New studies show that military sonar can change the behavior of whales, causing them to avoid their usual feeding spots. Whales and other marine mammals rely on their hearing for orientation and communication. Manmade sound waves can drown out the noises that marine mammals rely on for their very survival.
The area of the ocean off the California coast, where blue whales often feed, is also the site of military training and testing exercises that involve loud mid-frequency sonar signals. Some blue whales off the coast of California have been seen to change their behavior when exposed to underwater sounds used during U.S. military exercises.
Active sonar systems produce intense sound waves that sweep the ocean, revealing objects in their path. Some systems operate at more than 235 decibels, producing sound waves that can travel across tens or even hundreds of miles of ocean. During testing off the California coast, noise from the Navy's main low-frequency sonar system was detected across the breadth of the northern Pacific Ocean. By the Navy's own estimates, even 300 miles from the source, these sonic waves can retain an intensity of 140 decibels – a hundred times more intense than the level known to alter the behavior of large whales. The Navy’s most widely used sonar systems operate in the mid-frequency range. The military induced soundwaves range between 1 and 10 kHz, which is within the human hearing band.
Researchers from the University of California in Santa Cruz and the Southern California Behavioral Response Study (SoCal-BRS) tagged the whales with non-invasive suction cups sensors, which recorded acoustic data and high-resolution movements as the animals were exposed to the controlled sounds. Researchers exposed tagged blue whales to simulated sonar sounds significantly less intense than the military uses. Whales clearly respond in some conditions by modifying diving behavior and temporarily avoiding areas where sounds were produced. Researchers found that some of the whales that had been engaged in deep feeding stopped eating and either sped up or moved away from the source of the noise.
Blue whale with two different types of suction cup tags used in the SOCAL-BRS research (Credit: John Calambokidis/Cascadia Research)
Two new publications on the results from the SOCAL BRS project were released on July 3, 2013 and provide the first direct measurements of individual responses for any baleen whale species to these kinds of mid-frequency sonar signals. Proceedings of the Royal Society B released a study from Dr Jeremy Goldbogen of Cascadia Research Collective in which his team of researchers calculated that a blue whale has a feeding rate of 19 kg of krill a minute before exposure to sonar sound. When the whale heard the simulated sonar, it stopped foraging for 62 minutes, resulting in a loss of more than a ton of krill.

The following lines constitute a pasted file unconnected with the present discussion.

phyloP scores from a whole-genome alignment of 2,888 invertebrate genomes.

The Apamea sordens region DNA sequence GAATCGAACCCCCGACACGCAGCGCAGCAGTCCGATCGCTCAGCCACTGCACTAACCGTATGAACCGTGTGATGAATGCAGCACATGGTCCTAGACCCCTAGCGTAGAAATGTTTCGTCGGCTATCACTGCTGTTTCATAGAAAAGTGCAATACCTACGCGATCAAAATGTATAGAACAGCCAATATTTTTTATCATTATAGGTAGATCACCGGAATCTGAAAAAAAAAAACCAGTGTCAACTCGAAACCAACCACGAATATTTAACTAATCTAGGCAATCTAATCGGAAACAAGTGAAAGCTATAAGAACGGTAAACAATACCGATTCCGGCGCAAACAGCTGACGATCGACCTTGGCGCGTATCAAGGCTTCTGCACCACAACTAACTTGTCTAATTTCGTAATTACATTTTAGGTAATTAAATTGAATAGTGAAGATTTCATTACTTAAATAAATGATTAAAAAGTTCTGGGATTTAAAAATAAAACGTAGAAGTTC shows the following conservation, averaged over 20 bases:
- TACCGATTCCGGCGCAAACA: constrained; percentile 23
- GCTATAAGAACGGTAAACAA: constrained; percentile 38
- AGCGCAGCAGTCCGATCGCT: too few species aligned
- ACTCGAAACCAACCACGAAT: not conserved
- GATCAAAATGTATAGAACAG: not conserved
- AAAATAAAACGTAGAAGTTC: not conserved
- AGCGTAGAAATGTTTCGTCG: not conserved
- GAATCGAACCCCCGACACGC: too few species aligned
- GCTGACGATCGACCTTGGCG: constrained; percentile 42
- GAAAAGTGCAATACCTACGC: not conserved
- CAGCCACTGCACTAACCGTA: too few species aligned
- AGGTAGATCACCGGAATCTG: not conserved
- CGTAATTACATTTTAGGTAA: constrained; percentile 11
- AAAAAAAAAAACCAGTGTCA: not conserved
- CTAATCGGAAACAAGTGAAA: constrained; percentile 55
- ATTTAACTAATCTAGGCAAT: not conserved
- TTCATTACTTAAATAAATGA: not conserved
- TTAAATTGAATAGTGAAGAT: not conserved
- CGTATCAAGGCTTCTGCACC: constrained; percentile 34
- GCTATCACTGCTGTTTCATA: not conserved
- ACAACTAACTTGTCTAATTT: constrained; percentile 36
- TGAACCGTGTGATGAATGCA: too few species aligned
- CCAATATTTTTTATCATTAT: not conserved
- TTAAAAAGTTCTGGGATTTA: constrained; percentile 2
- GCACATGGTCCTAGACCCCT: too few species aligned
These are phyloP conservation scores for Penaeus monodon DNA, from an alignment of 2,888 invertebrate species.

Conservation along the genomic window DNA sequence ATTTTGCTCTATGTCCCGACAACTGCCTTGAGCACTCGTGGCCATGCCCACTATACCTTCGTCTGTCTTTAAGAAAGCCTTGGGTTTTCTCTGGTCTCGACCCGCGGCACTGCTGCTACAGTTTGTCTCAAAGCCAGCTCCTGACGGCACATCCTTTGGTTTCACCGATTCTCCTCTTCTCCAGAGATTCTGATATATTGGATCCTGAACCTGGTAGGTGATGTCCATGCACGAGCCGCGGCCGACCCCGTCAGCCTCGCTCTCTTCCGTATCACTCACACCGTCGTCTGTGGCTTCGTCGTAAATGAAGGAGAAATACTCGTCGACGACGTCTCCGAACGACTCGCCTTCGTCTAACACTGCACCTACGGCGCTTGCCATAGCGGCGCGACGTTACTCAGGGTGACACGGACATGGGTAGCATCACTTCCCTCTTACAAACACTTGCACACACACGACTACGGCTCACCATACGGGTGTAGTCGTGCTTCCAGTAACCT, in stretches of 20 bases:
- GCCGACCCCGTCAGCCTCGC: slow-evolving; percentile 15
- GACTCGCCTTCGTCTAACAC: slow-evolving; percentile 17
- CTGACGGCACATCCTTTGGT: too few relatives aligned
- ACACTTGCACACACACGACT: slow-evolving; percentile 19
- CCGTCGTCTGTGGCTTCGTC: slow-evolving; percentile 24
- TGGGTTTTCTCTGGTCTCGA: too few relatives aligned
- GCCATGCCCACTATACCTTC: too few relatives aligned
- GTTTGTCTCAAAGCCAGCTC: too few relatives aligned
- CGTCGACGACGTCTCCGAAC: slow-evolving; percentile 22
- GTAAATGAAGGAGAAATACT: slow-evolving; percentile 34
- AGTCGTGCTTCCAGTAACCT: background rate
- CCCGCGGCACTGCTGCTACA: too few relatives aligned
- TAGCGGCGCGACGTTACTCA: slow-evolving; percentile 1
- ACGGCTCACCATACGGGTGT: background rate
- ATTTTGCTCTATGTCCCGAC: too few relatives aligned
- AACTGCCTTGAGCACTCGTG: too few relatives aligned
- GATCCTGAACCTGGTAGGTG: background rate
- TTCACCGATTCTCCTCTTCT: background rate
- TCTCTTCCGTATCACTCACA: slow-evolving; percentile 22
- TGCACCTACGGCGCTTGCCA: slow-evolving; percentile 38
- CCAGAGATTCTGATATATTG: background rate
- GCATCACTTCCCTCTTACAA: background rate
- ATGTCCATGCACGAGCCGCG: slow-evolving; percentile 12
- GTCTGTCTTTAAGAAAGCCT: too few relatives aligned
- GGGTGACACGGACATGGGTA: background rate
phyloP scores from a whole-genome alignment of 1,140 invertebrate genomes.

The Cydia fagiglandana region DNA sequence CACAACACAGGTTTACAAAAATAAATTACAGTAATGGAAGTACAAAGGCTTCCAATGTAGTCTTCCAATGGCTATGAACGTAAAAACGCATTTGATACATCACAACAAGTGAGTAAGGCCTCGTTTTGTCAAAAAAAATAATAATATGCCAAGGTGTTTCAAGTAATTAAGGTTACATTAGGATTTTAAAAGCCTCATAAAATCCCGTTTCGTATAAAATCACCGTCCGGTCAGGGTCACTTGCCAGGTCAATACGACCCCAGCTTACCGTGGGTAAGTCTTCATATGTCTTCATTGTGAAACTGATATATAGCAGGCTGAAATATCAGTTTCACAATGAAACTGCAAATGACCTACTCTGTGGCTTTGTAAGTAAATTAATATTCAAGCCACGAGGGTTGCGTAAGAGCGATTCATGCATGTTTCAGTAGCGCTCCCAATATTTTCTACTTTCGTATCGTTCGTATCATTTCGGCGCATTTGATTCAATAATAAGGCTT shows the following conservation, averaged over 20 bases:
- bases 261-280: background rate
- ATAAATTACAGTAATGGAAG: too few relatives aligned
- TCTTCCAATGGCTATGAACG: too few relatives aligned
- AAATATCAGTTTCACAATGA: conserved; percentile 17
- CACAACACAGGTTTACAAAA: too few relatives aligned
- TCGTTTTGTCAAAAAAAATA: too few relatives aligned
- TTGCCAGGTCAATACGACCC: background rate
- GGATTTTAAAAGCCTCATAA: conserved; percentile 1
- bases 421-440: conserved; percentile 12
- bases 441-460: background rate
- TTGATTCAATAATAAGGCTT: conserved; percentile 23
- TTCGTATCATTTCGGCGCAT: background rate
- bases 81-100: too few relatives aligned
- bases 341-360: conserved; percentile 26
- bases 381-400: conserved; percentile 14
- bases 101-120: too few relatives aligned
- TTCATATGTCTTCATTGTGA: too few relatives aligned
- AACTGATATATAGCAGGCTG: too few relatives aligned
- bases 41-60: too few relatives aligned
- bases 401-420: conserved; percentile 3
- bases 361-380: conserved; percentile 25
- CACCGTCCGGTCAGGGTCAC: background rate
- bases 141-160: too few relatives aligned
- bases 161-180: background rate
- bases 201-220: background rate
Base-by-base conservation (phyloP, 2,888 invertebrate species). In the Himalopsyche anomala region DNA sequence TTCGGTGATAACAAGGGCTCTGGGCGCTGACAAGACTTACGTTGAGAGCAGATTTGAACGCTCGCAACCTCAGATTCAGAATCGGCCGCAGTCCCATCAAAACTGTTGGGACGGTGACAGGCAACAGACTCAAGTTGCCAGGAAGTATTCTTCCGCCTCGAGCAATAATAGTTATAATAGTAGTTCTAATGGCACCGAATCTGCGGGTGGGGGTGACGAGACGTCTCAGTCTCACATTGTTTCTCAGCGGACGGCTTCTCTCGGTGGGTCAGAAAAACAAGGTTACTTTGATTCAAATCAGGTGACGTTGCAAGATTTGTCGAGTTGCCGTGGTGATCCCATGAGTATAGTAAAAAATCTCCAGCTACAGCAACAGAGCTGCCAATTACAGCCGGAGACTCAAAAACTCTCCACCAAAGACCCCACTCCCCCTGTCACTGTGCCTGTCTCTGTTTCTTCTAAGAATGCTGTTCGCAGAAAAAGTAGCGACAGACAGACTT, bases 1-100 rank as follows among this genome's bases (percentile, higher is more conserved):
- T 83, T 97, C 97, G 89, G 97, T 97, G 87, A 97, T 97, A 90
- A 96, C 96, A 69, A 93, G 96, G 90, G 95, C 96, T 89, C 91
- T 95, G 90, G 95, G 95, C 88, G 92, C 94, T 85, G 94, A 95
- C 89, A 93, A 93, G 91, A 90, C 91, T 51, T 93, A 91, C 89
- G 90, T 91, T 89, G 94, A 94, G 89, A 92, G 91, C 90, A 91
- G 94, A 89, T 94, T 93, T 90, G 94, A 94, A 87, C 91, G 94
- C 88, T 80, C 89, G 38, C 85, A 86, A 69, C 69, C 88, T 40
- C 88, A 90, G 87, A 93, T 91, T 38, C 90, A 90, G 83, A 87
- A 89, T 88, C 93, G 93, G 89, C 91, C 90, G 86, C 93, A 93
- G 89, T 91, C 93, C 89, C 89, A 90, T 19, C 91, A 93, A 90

Several submarine exercises in recent years have been linked to numerous whale mass strandings. Military-sponsored tests show that low levels of sonar do not cause direct damage to whales, but they admit that they could still cause harm by triggering behavioral changes.
According to an unpublished UK military report from 2007, published by Nature on August 1, 2008 after a request under the Freedom of Information Act 2000, whales subjected to military sonar appear to cease vocalizing and foraging for food in the area around active sonar transmissions.
Woods Hole Oceanographic Institution in Massachusetts released a study in 2008 which monitored the response of a tagged beaked whale to both sonar and killer-whale calls, at levels that would not pose any risk to the animals. With the same results.
Watch an interesting video released by EarthJustice, showing underwater audio of Navy sonar in May 2003 at Puget Sound, Washington, US and behavior of whales during the event.
According to NRDC, the Navy estimates that increased sonar training will significantly harm marine mammals more than 10 million times during the next five years off the U.S. coast alone. Mass strandings linked to military sonars have occurred in the US, Canary Islands, Greece, Madeira, the U.S. Virgin Islands, Hawaii and other sites around the globe.
DeRuiter, S.L., B.L. Southall, J. Calambokidis, W.M.X. Zimmer, D. Sadykova, E.A. Falcone, A.S. Friedlaender, J.E. Joseph, D. Moretti, G.S. Schorr, L. Thomas, and P.L. Tyack. 2013. First direct measurements of behavioural responses by Cuvier's beaked whales to mid-frequency active sonar.Biology Letters 9: 20130223. http://dx.doi.org/10.1098/rsbl.2013.0223
Goldbogen, J.A., B.L. Southall, S.L. DeRuiter, J. Calambokidis, A.S. Friedlaender, E.L. Hazen, E.A. Falcone, G.S. Schorr, A. Douglas, D.J. Moretti, C. Kyburg, M.F. McKenna, and P.L. Tyack. 2013. Blue whales respond to simulated mid-frequency military sonar. Proceedings of the Royal Society B.280: 20130657. http://dx.doi.org/10.1098/rspb.2013.0657
Featured image: Ballen whale (Credit: http://wallpapers.free-review.net/)
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